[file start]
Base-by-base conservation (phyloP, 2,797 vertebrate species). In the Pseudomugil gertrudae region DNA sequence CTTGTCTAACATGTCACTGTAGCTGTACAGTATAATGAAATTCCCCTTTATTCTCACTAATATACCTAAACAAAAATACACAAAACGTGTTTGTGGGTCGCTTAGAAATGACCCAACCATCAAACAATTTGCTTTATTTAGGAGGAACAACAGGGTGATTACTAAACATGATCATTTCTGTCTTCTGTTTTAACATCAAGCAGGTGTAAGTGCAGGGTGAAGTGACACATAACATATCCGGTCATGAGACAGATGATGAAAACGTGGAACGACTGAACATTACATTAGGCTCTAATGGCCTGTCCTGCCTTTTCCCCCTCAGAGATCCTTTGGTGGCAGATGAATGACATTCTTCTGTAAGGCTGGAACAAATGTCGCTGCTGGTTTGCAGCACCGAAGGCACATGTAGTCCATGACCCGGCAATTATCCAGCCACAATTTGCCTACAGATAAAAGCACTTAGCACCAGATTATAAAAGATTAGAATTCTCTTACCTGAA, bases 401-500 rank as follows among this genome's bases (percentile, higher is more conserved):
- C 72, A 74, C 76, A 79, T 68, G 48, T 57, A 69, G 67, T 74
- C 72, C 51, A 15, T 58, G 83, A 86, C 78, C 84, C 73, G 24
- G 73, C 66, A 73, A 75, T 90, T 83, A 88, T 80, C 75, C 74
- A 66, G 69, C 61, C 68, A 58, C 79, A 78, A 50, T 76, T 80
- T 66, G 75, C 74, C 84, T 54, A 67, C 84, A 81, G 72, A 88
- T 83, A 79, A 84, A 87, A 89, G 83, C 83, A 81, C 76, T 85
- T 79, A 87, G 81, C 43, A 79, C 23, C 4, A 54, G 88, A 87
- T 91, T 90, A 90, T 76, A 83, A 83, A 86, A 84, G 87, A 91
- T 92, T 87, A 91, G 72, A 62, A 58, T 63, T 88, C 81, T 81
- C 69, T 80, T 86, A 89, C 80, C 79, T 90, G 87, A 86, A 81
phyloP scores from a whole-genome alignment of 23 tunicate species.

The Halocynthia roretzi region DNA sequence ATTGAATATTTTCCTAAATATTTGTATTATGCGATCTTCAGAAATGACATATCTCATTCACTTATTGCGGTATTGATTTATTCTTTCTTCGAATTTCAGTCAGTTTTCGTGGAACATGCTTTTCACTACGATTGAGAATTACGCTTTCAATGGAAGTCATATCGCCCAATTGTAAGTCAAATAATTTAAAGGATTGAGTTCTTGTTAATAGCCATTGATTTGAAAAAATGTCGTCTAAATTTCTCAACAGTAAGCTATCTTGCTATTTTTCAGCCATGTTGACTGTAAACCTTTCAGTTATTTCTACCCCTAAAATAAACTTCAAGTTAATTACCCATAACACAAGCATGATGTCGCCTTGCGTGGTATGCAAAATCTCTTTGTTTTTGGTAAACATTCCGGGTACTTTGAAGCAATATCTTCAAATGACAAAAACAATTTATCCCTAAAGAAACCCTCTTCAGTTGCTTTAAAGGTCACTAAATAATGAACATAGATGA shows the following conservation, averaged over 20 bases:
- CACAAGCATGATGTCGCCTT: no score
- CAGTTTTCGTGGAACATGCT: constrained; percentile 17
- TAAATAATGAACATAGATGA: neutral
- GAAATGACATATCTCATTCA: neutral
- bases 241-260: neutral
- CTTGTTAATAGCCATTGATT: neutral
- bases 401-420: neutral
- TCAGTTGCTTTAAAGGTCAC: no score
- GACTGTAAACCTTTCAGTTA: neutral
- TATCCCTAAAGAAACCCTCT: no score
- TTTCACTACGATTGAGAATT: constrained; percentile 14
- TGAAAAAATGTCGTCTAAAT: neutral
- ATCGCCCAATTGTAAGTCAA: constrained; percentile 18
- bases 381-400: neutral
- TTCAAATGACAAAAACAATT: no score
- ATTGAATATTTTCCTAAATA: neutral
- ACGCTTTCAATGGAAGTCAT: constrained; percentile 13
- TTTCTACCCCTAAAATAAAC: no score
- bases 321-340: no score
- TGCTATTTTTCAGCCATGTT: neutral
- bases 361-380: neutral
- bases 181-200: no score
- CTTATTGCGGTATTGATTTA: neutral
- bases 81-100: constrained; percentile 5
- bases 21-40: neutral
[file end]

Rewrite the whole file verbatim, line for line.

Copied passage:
Base-by-base conservation (phyloP, 2,797 vertebrate species). In the Pseudomugil gertrudae region DNA sequence CTTGTCTAACATGTCACTGTAGCTGTACAGTATAATGAAATTCCCCTTTATTCTCACTAATATACCTAAACAAAAATACACAAAACGTGTTTGTGGGTCGCTTAGAAATGACCCAACCATCAAACAATTTGCTTTATTTAGGAGGAACAACAGGGTGATTACTAAACATGATCATTTCTGTCTTCTGTTTTAACATCAAGCAGGTGTAAGTGCAGGGTGAAGTGACACATAACATATCCGGTCATGAGACAGATGATGAAAACGTGGAACGACTGAACATTACATTAGGCTCTAATGGCCTGTCCTGCCTTTTCCCCCTCAGAGATCCTTTGGTGGCAGATGAATGACATTCTTCTGTAAGGCTGGAACAAATGTCGCTGCTGGTTTGCAGCACCGAAGGCACATGTAGTCCATGACCCGGCAATTATCCAGCCACAATTTGCCTACAGATAAAAGCACTTAGCACCAGATTATAAAAGATTAGAATTCTCTTACCTGAA, bases 401-500 rank as follows among this genome's bases (percentile, higher is more conserved):
- C 72, A 74, C 76, A 79, T 68, G 48, T 57, A 69, G 67, T 74
- C 72, C 51, A 15, T 58, G 83, A 86, C 78, C 84, C 73, G 24
- G 73, C 66, A 73, A 75, T 90, T 83, A 88, T 80, C 75, C 74
- A 66, G 69, C 61, C 68, A 58, C 79, A 78, A 50, T 76, T 80
- T 66, G 75, C 74, C 84, T 54, A 67, C 84, A 81, G 72, A 88
- T 83, A 79, A 84, A 87, A 89, G 83, C 83, A 81, C 76, T 85
- T 79, A 87, G 81, C 43, A 79, C 23, C 4, A 54, G 88, A 87
- T 91, T 90, A 90, T 76, A 83, A 83, A 86, A 84, G 87, A 91
- T 92, T 87, A 91, G 72, A 62, A 58, T 63, T 88, C 81, T 81
- C 69, T 80, T 86, A 89, C 80, C 79, T 90, G 87, A 86, A 81
phyloP scores from a whole-genome alignment of 23 tunicate species.

The Halocynthia roretzi region DNA sequence ATTGAATATTTTCCTAAATATTTGTATTATGCGATCTTCAGAAATGACATATCTCATTCACTTATTGCGGTATTGATTTATTCTTTCTTCGAATTTCAGTCAGTTTTCGTGGAACATGCTTTTCACTACGATTGAGAATTACGCTTTCAATGGAAGTCATATCGCCCAATTGTAAGTCAAATAATTTAAAGGATTGAGTTCTTGTTAATAGCCATTGATTTGAAAAAATGTCGTCTAAATTTCTCAACAGTAAGCTATCTTGCTATTTTTCAGCCATGTTGACTGTAAACCTTTCAGTTATTTCTACCCCTAAAATAAACTTCAAGTTAATTACCCATAACACAAGCATGATGTCGCCTTGCGTGGTATGCAAAATCTCTTTGTTTTTGGTAAACATTCCGGGTACTTTGAAGCAATATCTTCAAATGACAAAAACAATTTATCCCTAAAGAAACCCTCTTCAGTTGCTTTAAAGGTCACTAAATAATGAACATAGATGA shows the following conservation, averaged over 20 bases:
- CACAAGCATGATGTCGCCTT: no score
- CAGTTTTCGTGGAACATGCT: constrained; percentile 17
- TAAATAATGAACATAGATGA: neutral
- GAAATGACATATCTCATTCA: neutral
- bases 241-260: neutral
- CTTGTTAATAGCCATTGATT: neutral
- bases 401-420: neutral
- TCAGTTGCTTTAAAGGTCAC: no score
- GACTGTAAACCTTTCAGTTA: neutral
- TATCCCTAAAGAAACCCTCT: no score
- TTTCACTACGATTGAGAATT: constrained; percentile 14
- TGAAAAAATGTCGTCTAAAT: neutral
- ATCGCCCAATTGTAAGTCAA: constrained; percentile 18
- bases 381-400: neutral
- TTCAAATGACAAAAACAATT: no score
- ATTGAATATTTTCCTAAATA: neutral
- ACGCTTTCAATGGAAGTCAT: constrained; percentile 13
- TTTCTACCCCTAAAATAAAC: no score
- bases 321-340: no score
- TGCTATTTTTCAGCCATGTT: neutral
- bases 361-380: neutral
- bases 181-200: no score
- CTTATTGCGGTATTGATTTA: neutral
- bases 81-100: constrained; percentile 5
- bases 21-40: neutral